In Zealing the Deal, I shared something on epitaph and Zeal. This morning, I awoke with a memory of writing on A Global Stroke. I choose to revisit on that here and now.
In that post back so many months ago, I shared “I am no medical professional nor scientist, but I am a student of metaphor and analogy. I humbly offer that the world is experiencing a “minor stroke”. What are the lessons we must needs learn from same? Here is what I learned and continue to learn about my own “shot across the bow”. That statement remains true for me.
That said, as I reflect back now on both my own stroke in 2015, and my diagnosis of Type 2 Diabetes last year, a single thought occurs. I am mindful that we never “go back”. As much as we wish and try and fight, we can never go back to our old habits; and our resistance can cause a return to illness, and even a worsening. My stroke taught me, and yet there was and still is some resistance. My developing Type 2 Diabetes taught me and yet there is still resistance. Neither have been fully accepted. This morn, I realize that, and I realize ever more deeply the power that is Acceptance.
Acceptance is not about defeat. It is about a new starting point. I know that, if I ignore the learnings and needs of both Stroke and Diabetes, both will get worse. I accept that. I know that I can and must adopt new habits and practices that are for my own best good. I accept that. I know that those practices will actually make me stronger and healthier. I accept that. Where is the defeat in that? In many ways, both Stroke and Diabetes have been The Watcher. They have brought me to a space where I have come to reconsider my own definition of freedom; neededly so.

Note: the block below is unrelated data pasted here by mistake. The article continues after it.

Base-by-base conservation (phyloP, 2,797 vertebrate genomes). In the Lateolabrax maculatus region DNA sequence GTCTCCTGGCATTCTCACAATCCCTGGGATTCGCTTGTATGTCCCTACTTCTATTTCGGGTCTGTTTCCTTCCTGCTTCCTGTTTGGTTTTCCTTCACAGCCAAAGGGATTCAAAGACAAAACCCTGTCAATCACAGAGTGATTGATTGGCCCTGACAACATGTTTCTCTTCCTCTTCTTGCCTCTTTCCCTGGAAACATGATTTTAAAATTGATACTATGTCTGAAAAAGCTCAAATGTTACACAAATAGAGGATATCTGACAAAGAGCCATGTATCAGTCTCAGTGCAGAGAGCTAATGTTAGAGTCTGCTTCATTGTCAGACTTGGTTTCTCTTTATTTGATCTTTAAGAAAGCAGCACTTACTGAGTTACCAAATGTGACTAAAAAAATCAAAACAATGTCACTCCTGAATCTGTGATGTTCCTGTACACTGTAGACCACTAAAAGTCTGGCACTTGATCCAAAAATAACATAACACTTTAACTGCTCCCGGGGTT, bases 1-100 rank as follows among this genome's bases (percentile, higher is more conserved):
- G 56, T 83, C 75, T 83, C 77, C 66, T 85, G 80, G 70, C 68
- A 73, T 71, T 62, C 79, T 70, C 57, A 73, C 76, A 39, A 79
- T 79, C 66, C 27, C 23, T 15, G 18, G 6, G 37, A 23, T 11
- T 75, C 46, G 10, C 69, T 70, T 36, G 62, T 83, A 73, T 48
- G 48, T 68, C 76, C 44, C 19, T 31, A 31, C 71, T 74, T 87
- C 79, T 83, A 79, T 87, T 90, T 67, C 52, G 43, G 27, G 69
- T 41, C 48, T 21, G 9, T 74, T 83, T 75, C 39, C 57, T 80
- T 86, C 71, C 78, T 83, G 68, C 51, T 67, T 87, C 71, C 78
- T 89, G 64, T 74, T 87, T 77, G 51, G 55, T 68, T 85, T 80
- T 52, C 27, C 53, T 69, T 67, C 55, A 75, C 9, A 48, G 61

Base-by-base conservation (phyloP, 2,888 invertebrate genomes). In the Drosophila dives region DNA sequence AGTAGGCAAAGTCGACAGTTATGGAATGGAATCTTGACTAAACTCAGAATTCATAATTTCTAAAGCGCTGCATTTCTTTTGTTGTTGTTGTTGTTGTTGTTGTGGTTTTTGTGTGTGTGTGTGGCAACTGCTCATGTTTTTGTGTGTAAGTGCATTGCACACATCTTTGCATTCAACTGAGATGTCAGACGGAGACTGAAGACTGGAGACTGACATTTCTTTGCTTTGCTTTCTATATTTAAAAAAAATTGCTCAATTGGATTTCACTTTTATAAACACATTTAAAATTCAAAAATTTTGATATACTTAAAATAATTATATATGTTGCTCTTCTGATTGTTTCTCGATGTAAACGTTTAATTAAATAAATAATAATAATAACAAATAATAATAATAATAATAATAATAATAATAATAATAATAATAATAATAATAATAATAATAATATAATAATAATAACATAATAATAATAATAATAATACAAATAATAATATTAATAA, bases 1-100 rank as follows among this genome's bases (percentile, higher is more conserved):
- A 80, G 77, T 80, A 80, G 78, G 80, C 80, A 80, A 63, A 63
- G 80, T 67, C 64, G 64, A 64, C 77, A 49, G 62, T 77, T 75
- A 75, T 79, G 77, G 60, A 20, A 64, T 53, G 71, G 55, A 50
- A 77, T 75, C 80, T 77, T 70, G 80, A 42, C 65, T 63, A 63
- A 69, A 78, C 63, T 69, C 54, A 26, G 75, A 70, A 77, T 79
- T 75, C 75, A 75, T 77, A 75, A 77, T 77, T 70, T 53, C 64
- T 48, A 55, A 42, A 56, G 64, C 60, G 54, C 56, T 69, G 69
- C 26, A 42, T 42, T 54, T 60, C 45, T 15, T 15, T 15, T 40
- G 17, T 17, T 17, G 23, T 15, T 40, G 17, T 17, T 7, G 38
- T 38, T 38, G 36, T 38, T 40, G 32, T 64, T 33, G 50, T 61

A mentor of mine once said that freedom is not the question nor issue; freedom from what, is. When we talk rights, we rarely talk responsibilities. I have the right to make my own decisions, but there are consequences in making them. If I ignore Stroke and Diabetes and carry on “being me”, I clearly think that “me” is my older habits and I forget the value of the Stroke and Diabetes in getting me to the real and better me. That is the denial and refusal of growth. Freedom to do whatever I want pales in comparison to the freedom that comes from taking better care of me; from honouring my best self. With the former, my health declines. With the latter, I get stronger and more able to do and live my best me.
This is true of the world. The Pandemic is not a singular event. There are plenty of challenges in the world. What can we learn from this Pandemic that might make us healthier going forward?
Here are three of my thoughts. First, we still need to ever better learn that working together globally will be increasingly important. We are ever more and increasingly connected. One little, robust and resourceful virus should be teaching us that. Better coordination and Cooperation is needed.